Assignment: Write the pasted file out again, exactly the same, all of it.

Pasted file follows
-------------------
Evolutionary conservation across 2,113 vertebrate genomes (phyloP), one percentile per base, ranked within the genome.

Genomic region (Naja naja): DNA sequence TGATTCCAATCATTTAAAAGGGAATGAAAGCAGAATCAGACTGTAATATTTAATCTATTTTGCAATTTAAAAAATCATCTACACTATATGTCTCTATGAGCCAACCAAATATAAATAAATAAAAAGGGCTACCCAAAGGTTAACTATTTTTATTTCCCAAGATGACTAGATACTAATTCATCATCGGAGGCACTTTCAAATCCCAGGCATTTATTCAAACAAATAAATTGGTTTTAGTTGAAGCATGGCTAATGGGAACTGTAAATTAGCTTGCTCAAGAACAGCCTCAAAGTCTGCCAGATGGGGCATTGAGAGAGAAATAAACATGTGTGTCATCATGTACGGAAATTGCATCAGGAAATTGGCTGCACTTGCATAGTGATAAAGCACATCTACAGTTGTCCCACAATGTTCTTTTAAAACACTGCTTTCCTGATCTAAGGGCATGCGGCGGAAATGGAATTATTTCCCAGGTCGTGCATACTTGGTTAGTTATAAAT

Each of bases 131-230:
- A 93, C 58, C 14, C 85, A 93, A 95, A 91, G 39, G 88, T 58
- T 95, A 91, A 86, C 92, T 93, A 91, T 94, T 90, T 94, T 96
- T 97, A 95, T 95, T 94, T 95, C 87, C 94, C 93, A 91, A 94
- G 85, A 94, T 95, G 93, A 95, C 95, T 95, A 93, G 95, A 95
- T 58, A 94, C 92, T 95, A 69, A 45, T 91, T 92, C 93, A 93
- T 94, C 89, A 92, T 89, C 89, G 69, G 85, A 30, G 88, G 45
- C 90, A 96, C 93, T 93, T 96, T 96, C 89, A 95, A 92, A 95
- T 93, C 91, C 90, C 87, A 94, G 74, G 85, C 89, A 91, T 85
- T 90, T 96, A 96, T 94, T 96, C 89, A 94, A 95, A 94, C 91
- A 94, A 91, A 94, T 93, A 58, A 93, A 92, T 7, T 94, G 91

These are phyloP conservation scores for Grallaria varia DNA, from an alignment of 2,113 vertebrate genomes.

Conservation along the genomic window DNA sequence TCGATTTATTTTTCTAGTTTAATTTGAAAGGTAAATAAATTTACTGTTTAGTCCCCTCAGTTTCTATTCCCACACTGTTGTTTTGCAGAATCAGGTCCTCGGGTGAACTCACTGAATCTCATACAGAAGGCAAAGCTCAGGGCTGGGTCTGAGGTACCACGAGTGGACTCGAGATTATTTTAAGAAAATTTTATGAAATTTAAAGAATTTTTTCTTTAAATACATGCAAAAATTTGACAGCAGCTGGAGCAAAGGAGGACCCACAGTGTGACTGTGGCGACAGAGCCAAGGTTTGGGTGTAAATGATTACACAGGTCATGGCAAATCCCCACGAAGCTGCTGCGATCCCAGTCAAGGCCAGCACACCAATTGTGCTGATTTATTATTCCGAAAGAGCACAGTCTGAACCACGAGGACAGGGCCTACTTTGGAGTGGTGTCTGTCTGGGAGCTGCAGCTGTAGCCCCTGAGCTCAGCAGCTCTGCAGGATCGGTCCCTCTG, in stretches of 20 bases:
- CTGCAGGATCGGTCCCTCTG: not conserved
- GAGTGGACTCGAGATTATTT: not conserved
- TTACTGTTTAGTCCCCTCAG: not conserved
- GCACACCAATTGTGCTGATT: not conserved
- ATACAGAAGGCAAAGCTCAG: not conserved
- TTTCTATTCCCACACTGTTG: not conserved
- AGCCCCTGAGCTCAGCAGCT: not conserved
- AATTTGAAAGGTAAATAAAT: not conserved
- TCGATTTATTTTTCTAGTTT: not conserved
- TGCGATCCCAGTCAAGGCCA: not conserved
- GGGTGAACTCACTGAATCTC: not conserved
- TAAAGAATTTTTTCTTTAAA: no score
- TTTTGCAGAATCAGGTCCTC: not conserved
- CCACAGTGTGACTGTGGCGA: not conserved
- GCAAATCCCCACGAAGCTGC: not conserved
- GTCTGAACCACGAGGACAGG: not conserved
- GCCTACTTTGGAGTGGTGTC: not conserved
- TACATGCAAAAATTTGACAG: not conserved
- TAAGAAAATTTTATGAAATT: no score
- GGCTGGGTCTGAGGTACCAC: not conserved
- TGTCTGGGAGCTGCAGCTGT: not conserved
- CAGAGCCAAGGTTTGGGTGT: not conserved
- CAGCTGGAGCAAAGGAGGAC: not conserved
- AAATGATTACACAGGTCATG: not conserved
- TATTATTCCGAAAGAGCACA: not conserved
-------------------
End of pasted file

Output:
Evolutionary conservation across 2,113 vertebrate genomes (phyloP), one percentile per base, ranked within the genome.

Genomic region (Naja naja): DNA sequence TGATTCCAATCATTTAAAAGGGAATGAAAGCAGAATCAGACTGTAATATTTAATCTATTTTGCAATTTAAAAAATCATCTACACTATATGTCTCTATGAGCCAACCAAATATAAATAAATAAAAAGGGCTACCCAAAGGTTAACTATTTTTATTTCCCAAGATGACTAGATACTAATTCATCATCGGAGGCACTTTCAAATCCCAGGCATTTATTCAAACAAATAAATTGGTTTTAGTTGAAGCATGGCTAATGGGAACTGTAAATTAGCTTGCTCAAGAACAGCCTCAAAGTCTGCCAGATGGGGCATTGAGAGAGAAATAAACATGTGTGTCATCATGTACGGAAATTGCATCAGGAAATTGGCTGCACTTGCATAGTGATAAAGCACATCTACAGTTGTCCCACAATGTTCTTTTAAAACACTGCTTTCCTGATCTAAGGGCATGCGGCGGAAATGGAATTATTTCCCAGGTCGTGCATACTTGGTTAGTTATAAAT

Each of bases 131-230:
- A 93, C 58, C 14, C 85, A 93, A 95, A 91, G 39, G 88, T 58
- T 95, A 91, A 86, C 92, T 93, A 91, T 94, T 90, T 94, T 96
- T 97, A 95, T 95, T 94, T 95, C 87, C 94, C 93, A 91, A 94
- G 85, A 94, T 95, G 93, A 95, C 95, T 95, A 93, G 95, A 95
- T 58, A 94, C 92, T 95, A 69, A 45, T 91, T 92, C 93, A 93
- T 94, C 89, A 92, T 89, C 89, G 69, G 85, A 30, G 88, G 45
- C 90, A 96, C 93, T 93, T 96, T 96, C 89, A 95, A 92, A 95
- T 93, C 91, C 90, C 87, A 94, G 74, G 85, C 89, A 91, T 85
- T 90, T 96, A 96, T 94, T 96, C 89, A 94, A 95, A 94, C 91
- A 94, A 91, A 94, T 93, A 58, A 93, A 92, T 7, T 94, G 91

These are phyloP conservation scores for Grallaria varia DNA, from an alignment of 2,113 vertebrate genomes.

Conservation along the genomic window DNA sequence TCGATTTATTTTTCTAGTTTAATTTGAAAGGTAAATAAATTTACTGTTTAGTCCCCTCAGTTTCTATTCCCACACTGTTGTTTTGCAGAATCAGGTCCTCGGGTGAACTCACTGAATCTCATACAGAAGGCAAAGCTCAGGGCTGGGTCTGAGGTACCACGAGTGGACTCGAGATTATTTTAAGAAAATTTTATGAAATTTAAAGAATTTTTTCTTTAAATACATGCAAAAATTTGACAGCAGCTGGAGCAAAGGAGGACCCACAGTGTGACTGTGGCGACAGAGCCAAGGTTTGGGTGTAAATGATTACACAGGTCATGGCAAATCCCCACGAAGCTGCTGCGATCCCAGTCAAGGCCAGCACACCAATTGTGCTGATTTATTATTCCGAAAGAGCACAGTCTGAACCACGAGGACAGGGCCTACTTTGGAGTGGTGTCTGTCTGGGAGCTGCAGCTGTAGCCCCTGAGCTCAGCAGCTCTGCAGGATCGGTCCCTCTG, in stretches of 20 bases:
- CTGCAGGATCGGTCCCTCTG: not conserved
- GAGTGGACTCGAGATTATTT: not conserved
- TTACTGTTTAGTCCCCTCAG: not conserved
- GCACACCAATTGTGCTGATT: not conserved
- ATACAGAAGGCAAAGCTCAG: not conserved
- TTTCTATTCCCACACTGTTG: not conserved
- AGCCCCTGAGCTCAGCAGCT: not conserved
- AATTTGAAAGGTAAATAAAT: not conserved
- TCGATTTATTTTTCTAGTTT: not conserved
- TGCGATCCCAGTCAAGGCCA: not conserved
- GGGTGAACTCACTGAATCTC: not conserved
- TAAAGAATTTTTTCTTTAAA: no score
- TTTTGCAGAATCAGGTCCTC: not conserved
- CCACAGTGTGACTGTGGCGA: not conserved
- GCAAATCCCCACGAAGCTGC: not conserved
- GTCTGAACCACGAGGACAGG: not conserved
- GCCTACTTTGGAGTGGTGTC: not conserved
- TACATGCAAAAATTTGACAG: not conserved
- TAAGAAAATTTTATGAAATT: no score
- GGCTGGGTCTGAGGTACCAC: not conserved
- TGTCTGGGAGCTGCAGCTGT: not conserved
- CAGAGCCAAGGTTTGGGTGT: not conserved
- CAGCTGGAGCAAAGGAGGAC: not conserved
- AAATGATTACACAGGTCATG: not conserved
- TATTATTCCGAAAGAGCACA: not conserved